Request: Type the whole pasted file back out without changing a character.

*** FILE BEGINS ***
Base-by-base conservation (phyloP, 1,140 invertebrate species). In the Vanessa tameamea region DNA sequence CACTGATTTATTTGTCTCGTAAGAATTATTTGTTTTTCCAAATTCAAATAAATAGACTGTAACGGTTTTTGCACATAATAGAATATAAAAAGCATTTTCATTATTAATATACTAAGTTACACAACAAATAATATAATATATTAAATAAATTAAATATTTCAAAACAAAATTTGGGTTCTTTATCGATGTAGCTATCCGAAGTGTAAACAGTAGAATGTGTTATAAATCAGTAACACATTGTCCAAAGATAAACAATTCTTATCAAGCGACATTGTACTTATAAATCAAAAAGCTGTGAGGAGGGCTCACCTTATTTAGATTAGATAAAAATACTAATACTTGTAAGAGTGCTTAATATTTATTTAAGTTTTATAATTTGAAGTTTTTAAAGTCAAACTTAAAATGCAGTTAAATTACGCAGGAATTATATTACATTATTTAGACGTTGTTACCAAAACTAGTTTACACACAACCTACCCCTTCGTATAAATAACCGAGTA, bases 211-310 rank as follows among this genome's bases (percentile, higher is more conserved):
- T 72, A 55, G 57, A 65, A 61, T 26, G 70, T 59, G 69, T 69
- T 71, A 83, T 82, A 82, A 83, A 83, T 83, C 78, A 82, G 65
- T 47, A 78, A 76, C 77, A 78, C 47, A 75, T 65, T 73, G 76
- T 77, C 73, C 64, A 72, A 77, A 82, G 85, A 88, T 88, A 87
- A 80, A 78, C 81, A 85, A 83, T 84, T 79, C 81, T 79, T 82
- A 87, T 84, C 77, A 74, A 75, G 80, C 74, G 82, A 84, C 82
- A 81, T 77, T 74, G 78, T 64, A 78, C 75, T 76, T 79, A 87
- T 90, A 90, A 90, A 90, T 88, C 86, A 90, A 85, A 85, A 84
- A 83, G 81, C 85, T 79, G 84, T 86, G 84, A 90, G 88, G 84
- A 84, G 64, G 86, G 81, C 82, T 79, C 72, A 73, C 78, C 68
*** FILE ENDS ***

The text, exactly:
Base-by-base conservation (phyloP, 1,140 invertebrate species). In the Vanessa tameamea region DNA sequence CACTGATTTATTTGTCTCGTAAGAATTATTTGTTTTTCCAAATTCAAATAAATAGACTGTAACGGTTTTTGCACATAATAGAATATAAAAAGCATTTTCATTATTAATATACTAAGTTACACAACAAATAATATAATATATTAAATAAATTAAATATTTCAAAACAAAATTTGGGTTCTTTATCGATGTAGCTATCCGAAGTGTAAACAGTAGAATGTGTTATAAATCAGTAACACATTGTCCAAAGATAAACAATTCTTATCAAGCGACATTGTACTTATAAATCAAAAAGCTGTGAGGAGGGCTCACCTTATTTAGATTAGATAAAAATACTAATACTTGTAAGAGTGCTTAATATTTATTTAAGTTTTATAATTTGAAGTTTTTAAAGTCAAACTTAAAATGCAGTTAAATTACGCAGGAATTATATTACATTATTTAGACGTTGTTACCAAAACTAGTTTACACACAACCTACCCCTTCGTATAAATAACCGAGTA, bases 211-310 rank as follows among this genome's bases (percentile, higher is more conserved):
- T 72, A 55, G 57, A 65, A 61, T 26, G 70, T 59, G 69, T 69
- T 71, A 83, T 82, A 82, A 83, A 83, T 83, C 78, A 82, G 65
- T 47, A 78, A 76, C 77, A 78, C 47, A 75, T 65, T 73, G 76
- T 77, C 73, C 64, A 72, A 77, A 82, G 85, A 88, T 88, A 87
- A 80, A 78, C 81, A 85, A 83, T 84, T 79, C 81, T 79, T 82
- A 87, T 84, C 77, A 74, A 75, G 80, C 74, G 82, A 84, C 82
- A 81, T 77, T 74, G 78, T 64, A 78, C 75, T 76, T 79, A 87
- T 90, A 90, A 90, A 90, T 88, C 86, A 90, A 85, A 85, A 84
- A 83, G 81, C 85, T 79, G 84, T 86, G 84, A 90, G 88, G 84
- A 84, G 64, G 86, G 81, C 82, T 79, C 72, A 73, C 78, C 68